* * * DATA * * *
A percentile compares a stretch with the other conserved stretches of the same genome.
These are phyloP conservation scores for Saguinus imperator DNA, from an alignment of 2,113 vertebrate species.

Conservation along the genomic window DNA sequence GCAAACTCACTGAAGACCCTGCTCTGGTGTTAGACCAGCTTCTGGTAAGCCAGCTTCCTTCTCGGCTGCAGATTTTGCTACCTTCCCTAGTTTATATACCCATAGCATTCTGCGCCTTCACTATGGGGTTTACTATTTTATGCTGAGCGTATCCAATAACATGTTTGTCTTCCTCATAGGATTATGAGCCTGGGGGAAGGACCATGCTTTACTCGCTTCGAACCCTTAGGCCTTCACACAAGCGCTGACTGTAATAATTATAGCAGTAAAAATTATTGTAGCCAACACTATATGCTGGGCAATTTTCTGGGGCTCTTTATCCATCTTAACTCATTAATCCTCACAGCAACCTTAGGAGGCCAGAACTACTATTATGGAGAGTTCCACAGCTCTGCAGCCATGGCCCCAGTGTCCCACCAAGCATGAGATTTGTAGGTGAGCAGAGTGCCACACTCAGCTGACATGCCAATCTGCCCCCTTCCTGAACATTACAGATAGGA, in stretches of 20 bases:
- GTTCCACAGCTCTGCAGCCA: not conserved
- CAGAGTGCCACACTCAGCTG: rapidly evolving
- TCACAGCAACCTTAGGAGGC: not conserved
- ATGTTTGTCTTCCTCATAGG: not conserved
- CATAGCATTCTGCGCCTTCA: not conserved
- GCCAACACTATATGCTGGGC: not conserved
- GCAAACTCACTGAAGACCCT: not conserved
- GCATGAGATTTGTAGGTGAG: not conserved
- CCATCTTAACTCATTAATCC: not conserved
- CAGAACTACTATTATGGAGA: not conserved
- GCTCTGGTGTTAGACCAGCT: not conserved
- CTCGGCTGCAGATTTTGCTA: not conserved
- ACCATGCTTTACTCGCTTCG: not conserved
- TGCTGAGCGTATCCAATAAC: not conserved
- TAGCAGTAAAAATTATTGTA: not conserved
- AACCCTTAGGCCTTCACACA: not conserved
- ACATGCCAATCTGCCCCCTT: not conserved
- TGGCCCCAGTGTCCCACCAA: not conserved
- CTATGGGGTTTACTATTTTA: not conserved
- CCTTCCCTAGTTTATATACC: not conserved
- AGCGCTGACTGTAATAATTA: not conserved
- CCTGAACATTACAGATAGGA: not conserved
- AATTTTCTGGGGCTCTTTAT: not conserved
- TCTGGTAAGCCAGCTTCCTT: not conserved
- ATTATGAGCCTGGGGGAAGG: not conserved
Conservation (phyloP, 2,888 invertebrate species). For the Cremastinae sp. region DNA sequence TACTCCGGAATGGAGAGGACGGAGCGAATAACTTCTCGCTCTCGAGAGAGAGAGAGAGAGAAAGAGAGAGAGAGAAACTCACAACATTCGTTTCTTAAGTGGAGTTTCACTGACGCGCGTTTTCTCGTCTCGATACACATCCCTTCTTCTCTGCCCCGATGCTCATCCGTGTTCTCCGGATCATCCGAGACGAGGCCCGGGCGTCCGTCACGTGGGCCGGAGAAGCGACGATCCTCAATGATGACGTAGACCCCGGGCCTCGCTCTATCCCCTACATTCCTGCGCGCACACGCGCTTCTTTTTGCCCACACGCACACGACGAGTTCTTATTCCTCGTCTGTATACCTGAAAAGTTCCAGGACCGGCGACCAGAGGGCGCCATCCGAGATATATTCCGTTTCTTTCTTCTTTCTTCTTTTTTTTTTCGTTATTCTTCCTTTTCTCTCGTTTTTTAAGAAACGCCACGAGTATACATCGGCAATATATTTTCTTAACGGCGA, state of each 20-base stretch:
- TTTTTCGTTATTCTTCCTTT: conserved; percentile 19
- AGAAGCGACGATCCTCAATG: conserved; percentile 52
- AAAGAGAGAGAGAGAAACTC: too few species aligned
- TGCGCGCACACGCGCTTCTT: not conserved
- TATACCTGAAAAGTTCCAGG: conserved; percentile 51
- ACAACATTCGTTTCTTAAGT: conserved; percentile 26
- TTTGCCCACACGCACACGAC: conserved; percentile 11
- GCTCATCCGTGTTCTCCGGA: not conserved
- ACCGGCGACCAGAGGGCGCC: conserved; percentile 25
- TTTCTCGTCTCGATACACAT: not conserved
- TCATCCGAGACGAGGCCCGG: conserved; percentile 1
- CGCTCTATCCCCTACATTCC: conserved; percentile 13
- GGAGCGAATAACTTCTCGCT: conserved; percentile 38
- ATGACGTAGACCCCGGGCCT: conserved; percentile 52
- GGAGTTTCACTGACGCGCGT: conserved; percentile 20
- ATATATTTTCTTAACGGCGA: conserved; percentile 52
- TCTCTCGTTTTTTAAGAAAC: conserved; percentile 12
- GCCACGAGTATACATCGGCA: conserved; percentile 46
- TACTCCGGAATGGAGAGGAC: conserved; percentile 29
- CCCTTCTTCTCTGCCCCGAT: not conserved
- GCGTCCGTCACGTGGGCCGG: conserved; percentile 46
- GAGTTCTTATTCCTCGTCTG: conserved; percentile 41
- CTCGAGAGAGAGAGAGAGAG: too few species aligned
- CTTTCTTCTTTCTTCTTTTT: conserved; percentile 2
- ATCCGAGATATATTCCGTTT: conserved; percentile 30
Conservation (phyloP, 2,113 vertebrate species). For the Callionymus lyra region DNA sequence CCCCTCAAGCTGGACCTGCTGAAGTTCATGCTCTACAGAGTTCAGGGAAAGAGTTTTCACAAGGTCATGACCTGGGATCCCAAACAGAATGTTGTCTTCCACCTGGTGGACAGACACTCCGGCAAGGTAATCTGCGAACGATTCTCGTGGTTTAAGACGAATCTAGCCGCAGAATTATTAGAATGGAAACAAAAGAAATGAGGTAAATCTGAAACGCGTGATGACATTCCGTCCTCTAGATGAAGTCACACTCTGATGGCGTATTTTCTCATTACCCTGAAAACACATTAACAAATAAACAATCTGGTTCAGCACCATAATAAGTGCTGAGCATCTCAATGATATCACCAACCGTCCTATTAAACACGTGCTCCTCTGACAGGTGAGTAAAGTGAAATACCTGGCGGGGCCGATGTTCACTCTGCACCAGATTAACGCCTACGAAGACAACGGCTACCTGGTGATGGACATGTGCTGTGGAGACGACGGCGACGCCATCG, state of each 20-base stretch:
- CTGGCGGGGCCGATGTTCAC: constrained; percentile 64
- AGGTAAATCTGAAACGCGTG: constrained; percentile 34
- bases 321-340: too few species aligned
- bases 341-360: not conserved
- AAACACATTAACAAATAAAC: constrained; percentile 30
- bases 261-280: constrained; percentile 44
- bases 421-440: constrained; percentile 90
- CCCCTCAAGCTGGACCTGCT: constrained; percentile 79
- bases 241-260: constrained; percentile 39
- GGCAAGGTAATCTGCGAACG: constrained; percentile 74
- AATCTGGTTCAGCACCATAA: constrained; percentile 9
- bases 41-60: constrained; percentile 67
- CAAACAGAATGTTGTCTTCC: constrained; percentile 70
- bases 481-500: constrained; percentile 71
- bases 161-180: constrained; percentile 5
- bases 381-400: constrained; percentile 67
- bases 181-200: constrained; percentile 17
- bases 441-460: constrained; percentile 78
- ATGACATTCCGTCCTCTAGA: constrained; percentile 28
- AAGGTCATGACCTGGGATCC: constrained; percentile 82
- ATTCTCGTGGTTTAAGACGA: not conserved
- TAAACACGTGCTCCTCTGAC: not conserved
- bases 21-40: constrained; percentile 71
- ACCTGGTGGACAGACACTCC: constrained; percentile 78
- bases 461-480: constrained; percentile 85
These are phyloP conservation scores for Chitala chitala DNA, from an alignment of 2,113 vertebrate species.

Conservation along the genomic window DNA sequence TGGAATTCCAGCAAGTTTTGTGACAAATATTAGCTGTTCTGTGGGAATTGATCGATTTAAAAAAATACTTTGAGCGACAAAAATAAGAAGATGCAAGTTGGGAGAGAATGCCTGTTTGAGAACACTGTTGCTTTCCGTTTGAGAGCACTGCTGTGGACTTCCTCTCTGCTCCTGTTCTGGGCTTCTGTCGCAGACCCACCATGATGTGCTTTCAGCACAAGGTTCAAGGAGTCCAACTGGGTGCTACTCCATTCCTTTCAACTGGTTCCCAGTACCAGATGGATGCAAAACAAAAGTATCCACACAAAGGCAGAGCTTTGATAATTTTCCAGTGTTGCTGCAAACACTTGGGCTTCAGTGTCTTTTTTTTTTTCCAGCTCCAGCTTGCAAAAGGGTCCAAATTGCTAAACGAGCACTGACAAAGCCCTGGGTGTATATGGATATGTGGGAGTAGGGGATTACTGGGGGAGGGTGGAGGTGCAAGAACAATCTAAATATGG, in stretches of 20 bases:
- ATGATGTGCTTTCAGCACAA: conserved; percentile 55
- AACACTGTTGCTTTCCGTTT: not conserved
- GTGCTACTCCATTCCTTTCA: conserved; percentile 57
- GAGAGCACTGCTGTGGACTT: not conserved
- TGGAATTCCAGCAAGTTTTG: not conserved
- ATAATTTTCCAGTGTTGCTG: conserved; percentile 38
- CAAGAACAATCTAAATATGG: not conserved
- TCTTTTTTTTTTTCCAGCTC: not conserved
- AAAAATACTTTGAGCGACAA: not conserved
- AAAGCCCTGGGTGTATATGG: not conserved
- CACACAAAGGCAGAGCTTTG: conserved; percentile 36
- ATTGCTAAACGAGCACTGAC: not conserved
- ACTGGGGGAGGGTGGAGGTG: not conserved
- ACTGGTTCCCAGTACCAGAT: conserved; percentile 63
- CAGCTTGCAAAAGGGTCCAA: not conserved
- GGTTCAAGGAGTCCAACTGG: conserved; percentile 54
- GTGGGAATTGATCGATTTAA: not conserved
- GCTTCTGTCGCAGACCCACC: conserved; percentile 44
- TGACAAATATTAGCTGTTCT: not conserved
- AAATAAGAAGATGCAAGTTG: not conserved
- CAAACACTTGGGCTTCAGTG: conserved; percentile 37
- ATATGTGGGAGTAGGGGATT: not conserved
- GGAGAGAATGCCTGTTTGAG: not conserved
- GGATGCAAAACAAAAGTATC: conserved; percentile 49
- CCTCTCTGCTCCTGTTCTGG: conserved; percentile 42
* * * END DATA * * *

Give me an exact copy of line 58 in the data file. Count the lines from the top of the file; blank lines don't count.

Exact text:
- bases 321-340: too few species aligned